Farmer Bill's Eternal Farm

Half my life ago, I created my very first game, which I called Farmer Bill's Almond Farm. You can see it here.

It all stated when I read Andre LaMothe's Teach Yourself Game Programming in 21 Days. That book taught me some of the fundamentals of making a simple game and I got the idea to do an adventure game, similar to the Kings Quest and Space Quest series, though with less text. I decided to model the game after almond farming. You see, my grandfather was an almond farmer up in Capay. He had one of the highest production farms per acre in the valley and some of my favorite memories are of Christmas time up at that farm. So, I called him up and told him I had a school report about farming and asked him what he did each month during the year. I wanted to surprise him with the final product. Then I went to work and spent the next several months writing Farmer Bill's Almond Farm. Every level in the game represents a different month and is based on his answers.

That Christmas, I gave him a copy of the game. It was an interesting experience watching my grandfather, who had probably spent less total hours playing games his whole life than I spent playing games in a single day, play through this creation of mine. He was genuinely excited and happy, but most of all he was proud of me. I learned later on that he even played it several times when I wasn't even there.

15 years after I gave my grandfather that game, I found myself standing in a hospital, making the decision to end his life. Although really, the decision wasn't mine to make. It was his. The man that I knew and loved had left this world before we ever got there and all that was left was a collection of cells trying desperately to cling to life. Modern technology certainly could have saved his flesh, but his brain was gone. So we honored his wishes and let him go. That was one year ago today, and at 1:03pm on December 22nd, 2011, he was pronounced dead.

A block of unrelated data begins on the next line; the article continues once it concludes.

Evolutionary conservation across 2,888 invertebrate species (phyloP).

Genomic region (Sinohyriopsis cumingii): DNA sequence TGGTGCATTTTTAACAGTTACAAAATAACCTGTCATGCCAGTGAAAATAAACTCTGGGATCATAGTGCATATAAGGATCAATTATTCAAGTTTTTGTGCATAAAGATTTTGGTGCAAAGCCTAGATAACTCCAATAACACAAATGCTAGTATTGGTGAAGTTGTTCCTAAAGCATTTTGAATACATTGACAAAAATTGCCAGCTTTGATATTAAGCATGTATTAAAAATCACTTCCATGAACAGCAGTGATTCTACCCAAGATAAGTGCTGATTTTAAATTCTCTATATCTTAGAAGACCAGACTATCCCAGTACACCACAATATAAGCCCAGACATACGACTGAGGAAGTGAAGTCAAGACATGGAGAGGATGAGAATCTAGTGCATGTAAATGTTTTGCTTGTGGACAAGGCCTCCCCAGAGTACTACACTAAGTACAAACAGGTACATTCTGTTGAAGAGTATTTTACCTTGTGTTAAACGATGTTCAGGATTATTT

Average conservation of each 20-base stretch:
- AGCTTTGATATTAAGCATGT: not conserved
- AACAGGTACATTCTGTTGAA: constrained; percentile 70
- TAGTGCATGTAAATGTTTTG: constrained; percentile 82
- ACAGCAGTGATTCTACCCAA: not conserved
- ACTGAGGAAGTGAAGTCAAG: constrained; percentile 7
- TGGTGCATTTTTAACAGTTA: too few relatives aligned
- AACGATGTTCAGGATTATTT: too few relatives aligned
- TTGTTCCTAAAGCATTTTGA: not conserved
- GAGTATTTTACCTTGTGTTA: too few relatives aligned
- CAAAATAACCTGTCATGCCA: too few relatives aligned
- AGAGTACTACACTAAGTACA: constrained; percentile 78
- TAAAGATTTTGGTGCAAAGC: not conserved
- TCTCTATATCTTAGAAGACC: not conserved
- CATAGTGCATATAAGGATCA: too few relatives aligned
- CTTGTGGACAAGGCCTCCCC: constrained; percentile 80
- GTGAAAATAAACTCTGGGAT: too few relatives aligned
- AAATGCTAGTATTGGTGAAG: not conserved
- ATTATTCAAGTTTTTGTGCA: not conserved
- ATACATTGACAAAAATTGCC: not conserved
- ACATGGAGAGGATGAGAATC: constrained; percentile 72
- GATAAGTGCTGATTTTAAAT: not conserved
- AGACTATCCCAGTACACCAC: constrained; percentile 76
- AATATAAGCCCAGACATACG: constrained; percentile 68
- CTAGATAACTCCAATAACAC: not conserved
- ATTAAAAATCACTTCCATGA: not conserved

The next few months were a roller coaster. I unplugged from the world for several weeks. We had a military funeral in January (I think) and I watched a Navy Commander had my mom a folded flag and thank her for her father's service to this country. For the second time in my life, I watched her completely lose it. I completely lost it too. It was clear to me that this wasn't some assignment they had, it was an honor they were privileged to perform. I'll never forget those words. "On behalf of a grateful nation, we thank your father for his service."

After the funeral, I found myself at my grandfather's house going through all his stuff. My mother, her sister, my uncle, and my two cousins needed to decide how to split up his estate. There was one particular box that was full of treasures that meant a lot to him. At the bottom of that box was a blue 3 1/4 floppy disk with the words Farmer Bill's Almond Farm written on them. He had kept that disk all these years.

As 2012 kicked into high gear, I found myself longing to create some kind of legacy, something to help say goodbye. This is where I think things like religion and spirituality really help people, but that's not my particular dance, so I needed something else. I do think about the times that he seemed most content and it always drifts back to those times on the farm and the late nights when it was just the two of us, sitting in his cozy house. I'll miss that most of all. Then I got to thinking, I may not believe in an afterlife, but I'm an AI and simulation programmer, so why don't I just build one?

About three years ago, I had a long talk with my grandfather about building a farming simulation game as a sequel to Farmer Bill's Almond Farm. It would model things like soil quality, fertilization, pollination, water, etc. You would create a little schedule AI for the farmer and the goal was to maximize the amount of yield you got from your trees. I took tons of notes and borrowed and a farming book from him (which I still have), but I never really got off the ground with it. Life came up, as it always does.

Seven weeks ago, I pulled out all those old notes and started work on a project I call Farmer Bill's Eternal Farm. It's very similar to the original concept, except that there's no input whatsoever. It's a fish tank; an eternal farm for Farmer Bill to work on. A little window into the afterlife.

So, while other people may have ball games and parades and A Christmas Story and looping fire animations playing on your TVs, I'll have this playing on mine.

It's the closest I can come to having my grandfather with me at Christmas.

December, 2012

Download Here!



  • Programming, Design: David "Rez" Graham
  • Background Art: Ali Phelps


  • Language: C++ and Lua
  • Line count: ~9000 lines of game code and ~50,000 lines in the Bleach Engine
  • Dev Time: 7 weeks